Why do we grow this old time trailing Lantana ? Well, this species, L. montevidensis, native to Montevideo, Uruguay, seems to be in bloom absolutely forever, without any deadheading to speak of. Where it is hardy in zones 8-10, plants can form low 1-2’ shrubs and since it spreads, it works well as a ground cover. For us here in New England, plants delightfully stay under 8” and are a terrific easy care spiller for containers. Years ago, our friend Allen Haskell, a well known horticulturist from New Bedford MA, introduced us to this form. Allen used this Lantana for his topiary standards...he would select a plant with a long stem, stake it to become a trunk, and then pinch back to form rounded crowns. Since this plant is always in bloom it was an awesome topiary subject.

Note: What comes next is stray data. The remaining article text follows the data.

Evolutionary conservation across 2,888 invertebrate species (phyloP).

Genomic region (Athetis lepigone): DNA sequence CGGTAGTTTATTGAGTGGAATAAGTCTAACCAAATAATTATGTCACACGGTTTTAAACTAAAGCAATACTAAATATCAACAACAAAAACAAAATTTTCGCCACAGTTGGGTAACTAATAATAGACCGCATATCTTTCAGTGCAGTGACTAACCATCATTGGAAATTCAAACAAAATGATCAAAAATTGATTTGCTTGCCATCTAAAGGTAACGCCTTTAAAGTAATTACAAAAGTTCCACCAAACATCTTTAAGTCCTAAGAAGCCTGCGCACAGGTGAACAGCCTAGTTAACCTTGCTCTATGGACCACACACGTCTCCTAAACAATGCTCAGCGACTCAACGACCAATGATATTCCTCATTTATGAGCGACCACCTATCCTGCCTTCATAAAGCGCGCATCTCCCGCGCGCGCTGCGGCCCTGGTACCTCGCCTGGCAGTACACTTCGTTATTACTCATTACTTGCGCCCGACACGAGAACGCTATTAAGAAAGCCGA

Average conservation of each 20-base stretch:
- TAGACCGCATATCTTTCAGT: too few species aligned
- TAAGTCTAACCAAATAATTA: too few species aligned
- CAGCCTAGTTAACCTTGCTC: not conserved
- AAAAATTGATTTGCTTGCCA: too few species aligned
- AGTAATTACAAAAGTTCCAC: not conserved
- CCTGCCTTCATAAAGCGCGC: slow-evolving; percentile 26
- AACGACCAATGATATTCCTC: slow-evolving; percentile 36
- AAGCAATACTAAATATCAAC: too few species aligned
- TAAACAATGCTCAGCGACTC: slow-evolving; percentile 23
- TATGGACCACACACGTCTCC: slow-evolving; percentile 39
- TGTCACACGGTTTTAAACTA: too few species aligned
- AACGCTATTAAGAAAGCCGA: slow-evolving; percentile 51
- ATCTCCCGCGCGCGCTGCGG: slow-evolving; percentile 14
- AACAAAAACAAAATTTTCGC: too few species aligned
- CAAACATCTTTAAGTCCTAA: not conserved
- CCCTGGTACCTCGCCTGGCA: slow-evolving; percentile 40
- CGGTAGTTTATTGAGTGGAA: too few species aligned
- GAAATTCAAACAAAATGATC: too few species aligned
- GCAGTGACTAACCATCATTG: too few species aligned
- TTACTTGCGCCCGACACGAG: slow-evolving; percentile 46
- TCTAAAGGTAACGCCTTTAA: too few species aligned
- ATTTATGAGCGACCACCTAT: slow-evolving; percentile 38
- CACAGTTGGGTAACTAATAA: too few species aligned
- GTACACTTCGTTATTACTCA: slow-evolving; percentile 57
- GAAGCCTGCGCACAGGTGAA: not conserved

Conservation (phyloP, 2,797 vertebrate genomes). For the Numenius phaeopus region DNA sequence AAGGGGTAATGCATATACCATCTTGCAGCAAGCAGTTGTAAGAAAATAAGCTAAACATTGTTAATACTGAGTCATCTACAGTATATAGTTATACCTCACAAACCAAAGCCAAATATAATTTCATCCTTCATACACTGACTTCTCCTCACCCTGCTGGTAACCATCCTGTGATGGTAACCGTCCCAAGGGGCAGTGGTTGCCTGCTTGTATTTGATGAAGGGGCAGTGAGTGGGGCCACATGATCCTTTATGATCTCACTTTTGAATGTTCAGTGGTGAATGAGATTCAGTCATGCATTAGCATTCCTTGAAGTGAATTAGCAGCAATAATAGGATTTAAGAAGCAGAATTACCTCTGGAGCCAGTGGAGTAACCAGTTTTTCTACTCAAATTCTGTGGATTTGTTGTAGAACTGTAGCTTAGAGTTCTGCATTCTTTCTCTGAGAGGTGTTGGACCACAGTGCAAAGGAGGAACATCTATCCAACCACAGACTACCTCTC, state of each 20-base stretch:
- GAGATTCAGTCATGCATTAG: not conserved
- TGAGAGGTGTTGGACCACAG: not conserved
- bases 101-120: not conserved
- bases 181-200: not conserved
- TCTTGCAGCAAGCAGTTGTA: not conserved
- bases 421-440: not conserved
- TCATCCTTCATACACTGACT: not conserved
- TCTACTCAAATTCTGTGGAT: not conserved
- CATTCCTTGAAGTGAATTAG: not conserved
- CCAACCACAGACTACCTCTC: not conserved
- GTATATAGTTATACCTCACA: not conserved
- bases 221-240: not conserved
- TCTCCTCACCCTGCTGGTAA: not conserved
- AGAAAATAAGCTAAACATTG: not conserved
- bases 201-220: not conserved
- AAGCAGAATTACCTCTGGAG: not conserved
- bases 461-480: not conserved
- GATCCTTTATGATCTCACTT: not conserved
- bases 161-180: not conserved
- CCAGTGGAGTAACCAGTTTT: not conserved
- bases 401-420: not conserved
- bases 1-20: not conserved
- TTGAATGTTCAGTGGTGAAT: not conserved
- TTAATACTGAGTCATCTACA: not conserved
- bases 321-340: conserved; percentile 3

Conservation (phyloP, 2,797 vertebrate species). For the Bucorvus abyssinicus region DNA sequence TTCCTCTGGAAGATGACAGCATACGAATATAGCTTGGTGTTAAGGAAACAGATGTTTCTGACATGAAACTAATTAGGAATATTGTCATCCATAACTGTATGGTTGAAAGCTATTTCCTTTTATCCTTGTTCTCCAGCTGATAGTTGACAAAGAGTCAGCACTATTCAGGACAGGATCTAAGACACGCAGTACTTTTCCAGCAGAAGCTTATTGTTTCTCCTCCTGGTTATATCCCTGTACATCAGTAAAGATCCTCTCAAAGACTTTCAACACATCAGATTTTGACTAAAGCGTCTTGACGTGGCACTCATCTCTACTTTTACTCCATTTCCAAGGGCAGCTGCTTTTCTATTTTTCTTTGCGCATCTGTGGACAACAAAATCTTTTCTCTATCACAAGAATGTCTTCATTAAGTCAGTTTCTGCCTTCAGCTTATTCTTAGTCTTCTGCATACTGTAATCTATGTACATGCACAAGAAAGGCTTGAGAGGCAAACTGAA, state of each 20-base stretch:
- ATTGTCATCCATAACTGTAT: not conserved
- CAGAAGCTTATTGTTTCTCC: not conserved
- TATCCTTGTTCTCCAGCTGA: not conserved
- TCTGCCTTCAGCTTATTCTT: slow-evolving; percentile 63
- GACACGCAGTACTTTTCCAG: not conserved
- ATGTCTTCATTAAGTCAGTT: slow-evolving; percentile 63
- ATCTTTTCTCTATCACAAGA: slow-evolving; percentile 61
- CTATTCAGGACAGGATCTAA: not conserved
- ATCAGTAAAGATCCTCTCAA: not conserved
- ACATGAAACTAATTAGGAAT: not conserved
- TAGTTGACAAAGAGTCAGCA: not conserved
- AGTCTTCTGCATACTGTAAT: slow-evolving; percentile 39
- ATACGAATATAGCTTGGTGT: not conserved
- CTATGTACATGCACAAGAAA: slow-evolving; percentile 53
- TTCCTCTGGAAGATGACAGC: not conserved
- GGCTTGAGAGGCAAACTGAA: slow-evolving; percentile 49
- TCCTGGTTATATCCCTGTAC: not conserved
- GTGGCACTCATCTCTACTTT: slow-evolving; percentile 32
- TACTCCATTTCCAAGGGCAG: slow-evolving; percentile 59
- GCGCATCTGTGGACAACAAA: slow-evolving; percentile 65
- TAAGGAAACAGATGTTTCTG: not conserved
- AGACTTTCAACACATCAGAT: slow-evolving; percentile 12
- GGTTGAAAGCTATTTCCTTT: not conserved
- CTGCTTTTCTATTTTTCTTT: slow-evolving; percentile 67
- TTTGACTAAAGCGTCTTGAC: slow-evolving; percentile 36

We like a more casual approach…we add Lantana montevidensis as a spilling flowering accent when used in big pots along with ornamental Grasses, Heuchera villosa, Rudbeckia and Gaura , creating an “in the meadow” effect. Note that Lantana montevidensis tolerates drought well once established; when grown in containers it may need little more hydration. Plants are deer resistant and tolerant of salt spray, but are toxic to dogs and cats (though we have never had any of our pets be curious about them).
We grow both the lavender well as the white form, Lantana montevidensis alba, which is just a tad less vigorous. Both butterflies and bees are frequent visitors.
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I heard that the crushed of leaves multi-color lantanas can ward off mosquitos!